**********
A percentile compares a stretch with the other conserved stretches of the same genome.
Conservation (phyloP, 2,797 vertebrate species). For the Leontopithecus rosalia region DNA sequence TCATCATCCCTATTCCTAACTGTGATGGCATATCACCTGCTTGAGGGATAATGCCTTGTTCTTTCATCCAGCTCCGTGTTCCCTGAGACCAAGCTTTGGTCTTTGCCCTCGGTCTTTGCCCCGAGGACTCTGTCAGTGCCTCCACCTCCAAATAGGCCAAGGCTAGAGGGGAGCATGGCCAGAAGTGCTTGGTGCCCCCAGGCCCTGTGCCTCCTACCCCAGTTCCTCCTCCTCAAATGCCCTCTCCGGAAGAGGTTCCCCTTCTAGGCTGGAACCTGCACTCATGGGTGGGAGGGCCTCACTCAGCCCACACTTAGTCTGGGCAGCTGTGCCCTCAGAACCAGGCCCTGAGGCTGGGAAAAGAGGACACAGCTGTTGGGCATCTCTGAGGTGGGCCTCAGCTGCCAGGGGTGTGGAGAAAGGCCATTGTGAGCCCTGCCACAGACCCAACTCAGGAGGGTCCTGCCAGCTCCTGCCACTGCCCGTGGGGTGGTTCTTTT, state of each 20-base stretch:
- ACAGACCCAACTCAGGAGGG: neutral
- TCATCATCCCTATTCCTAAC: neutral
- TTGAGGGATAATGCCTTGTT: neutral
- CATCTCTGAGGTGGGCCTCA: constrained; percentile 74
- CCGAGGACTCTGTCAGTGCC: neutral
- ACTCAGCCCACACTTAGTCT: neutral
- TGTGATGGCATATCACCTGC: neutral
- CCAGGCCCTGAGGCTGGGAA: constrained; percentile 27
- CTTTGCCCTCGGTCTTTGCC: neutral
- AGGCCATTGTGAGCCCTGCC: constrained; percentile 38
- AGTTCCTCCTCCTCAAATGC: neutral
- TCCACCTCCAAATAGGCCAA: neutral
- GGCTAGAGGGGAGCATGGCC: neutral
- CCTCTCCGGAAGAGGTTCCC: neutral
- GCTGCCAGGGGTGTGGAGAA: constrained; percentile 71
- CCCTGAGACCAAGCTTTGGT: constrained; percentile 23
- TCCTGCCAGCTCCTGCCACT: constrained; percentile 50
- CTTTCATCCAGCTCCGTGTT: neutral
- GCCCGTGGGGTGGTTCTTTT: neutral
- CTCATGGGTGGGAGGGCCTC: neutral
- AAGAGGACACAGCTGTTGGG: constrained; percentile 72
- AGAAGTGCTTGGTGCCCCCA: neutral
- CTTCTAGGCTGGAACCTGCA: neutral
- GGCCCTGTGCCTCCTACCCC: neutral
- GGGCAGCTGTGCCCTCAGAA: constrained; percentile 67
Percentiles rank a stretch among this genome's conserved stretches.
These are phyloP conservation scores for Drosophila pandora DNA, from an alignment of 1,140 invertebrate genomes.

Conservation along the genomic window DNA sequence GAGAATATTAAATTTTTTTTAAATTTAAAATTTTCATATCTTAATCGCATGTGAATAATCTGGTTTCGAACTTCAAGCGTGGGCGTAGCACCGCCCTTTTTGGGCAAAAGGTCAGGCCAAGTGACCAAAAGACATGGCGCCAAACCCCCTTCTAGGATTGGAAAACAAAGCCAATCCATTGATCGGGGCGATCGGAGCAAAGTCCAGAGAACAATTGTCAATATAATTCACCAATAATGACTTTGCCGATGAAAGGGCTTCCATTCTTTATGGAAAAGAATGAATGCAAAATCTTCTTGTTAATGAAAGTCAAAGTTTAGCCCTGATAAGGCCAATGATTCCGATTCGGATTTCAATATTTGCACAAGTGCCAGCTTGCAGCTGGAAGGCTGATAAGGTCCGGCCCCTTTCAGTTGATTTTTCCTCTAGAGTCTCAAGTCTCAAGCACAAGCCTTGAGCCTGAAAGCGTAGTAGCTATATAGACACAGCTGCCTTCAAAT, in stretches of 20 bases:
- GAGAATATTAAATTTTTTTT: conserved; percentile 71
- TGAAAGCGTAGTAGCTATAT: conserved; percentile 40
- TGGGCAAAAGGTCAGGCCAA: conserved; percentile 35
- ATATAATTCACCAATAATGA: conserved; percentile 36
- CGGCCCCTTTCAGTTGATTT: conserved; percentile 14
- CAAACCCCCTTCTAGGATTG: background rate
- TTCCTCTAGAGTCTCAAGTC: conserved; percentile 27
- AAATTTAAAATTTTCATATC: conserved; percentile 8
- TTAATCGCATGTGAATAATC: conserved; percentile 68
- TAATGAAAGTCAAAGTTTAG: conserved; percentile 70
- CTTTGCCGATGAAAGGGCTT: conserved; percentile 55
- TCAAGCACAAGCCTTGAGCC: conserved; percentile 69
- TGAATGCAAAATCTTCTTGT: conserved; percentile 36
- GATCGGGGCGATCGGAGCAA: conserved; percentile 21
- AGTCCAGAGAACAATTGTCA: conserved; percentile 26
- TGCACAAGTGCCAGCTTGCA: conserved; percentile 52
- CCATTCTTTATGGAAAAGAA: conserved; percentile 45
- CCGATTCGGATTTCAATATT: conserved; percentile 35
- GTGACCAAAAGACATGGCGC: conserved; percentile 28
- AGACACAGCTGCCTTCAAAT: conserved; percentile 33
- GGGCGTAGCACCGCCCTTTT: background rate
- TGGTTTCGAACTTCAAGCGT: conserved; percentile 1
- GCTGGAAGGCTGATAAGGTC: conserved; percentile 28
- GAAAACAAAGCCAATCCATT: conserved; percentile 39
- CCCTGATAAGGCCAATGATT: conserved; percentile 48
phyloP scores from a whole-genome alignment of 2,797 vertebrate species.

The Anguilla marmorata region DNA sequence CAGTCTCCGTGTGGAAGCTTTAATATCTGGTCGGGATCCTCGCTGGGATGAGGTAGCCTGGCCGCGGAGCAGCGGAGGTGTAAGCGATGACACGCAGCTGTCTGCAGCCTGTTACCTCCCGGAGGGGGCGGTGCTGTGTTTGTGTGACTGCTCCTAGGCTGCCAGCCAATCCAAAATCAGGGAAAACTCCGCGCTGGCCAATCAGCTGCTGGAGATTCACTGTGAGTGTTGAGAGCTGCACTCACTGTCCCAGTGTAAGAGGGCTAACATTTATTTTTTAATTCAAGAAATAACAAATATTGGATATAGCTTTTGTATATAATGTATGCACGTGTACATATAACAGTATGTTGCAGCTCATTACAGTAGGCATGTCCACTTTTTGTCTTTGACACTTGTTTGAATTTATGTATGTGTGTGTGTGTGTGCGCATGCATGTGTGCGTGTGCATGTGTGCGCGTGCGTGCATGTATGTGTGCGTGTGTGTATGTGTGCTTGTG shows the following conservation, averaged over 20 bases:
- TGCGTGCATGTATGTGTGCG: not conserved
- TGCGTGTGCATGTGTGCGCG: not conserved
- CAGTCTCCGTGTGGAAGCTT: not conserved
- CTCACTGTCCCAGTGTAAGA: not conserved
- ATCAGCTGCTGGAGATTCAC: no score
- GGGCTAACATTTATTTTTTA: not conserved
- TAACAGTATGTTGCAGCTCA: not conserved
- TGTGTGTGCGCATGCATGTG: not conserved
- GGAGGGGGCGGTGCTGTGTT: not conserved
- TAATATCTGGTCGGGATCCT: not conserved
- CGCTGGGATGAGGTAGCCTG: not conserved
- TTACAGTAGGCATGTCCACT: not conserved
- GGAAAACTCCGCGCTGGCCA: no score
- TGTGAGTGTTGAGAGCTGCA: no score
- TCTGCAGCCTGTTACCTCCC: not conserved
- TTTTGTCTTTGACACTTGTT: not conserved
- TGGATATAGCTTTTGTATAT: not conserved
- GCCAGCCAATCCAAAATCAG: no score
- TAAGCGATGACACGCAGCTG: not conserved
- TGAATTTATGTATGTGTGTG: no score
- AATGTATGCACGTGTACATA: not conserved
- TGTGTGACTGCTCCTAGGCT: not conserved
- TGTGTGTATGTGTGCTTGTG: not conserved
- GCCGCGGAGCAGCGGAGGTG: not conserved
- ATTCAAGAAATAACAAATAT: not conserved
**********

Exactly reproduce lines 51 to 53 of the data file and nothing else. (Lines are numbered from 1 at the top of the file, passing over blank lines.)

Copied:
- GGGCGTAGCACCGCCCTTTT: background rate
- TGGTTTCGAACTTCAAGCGT: conserved; percentile 1
- GCTGGAAGGCTGATAAGGTC: conserved; percentile 28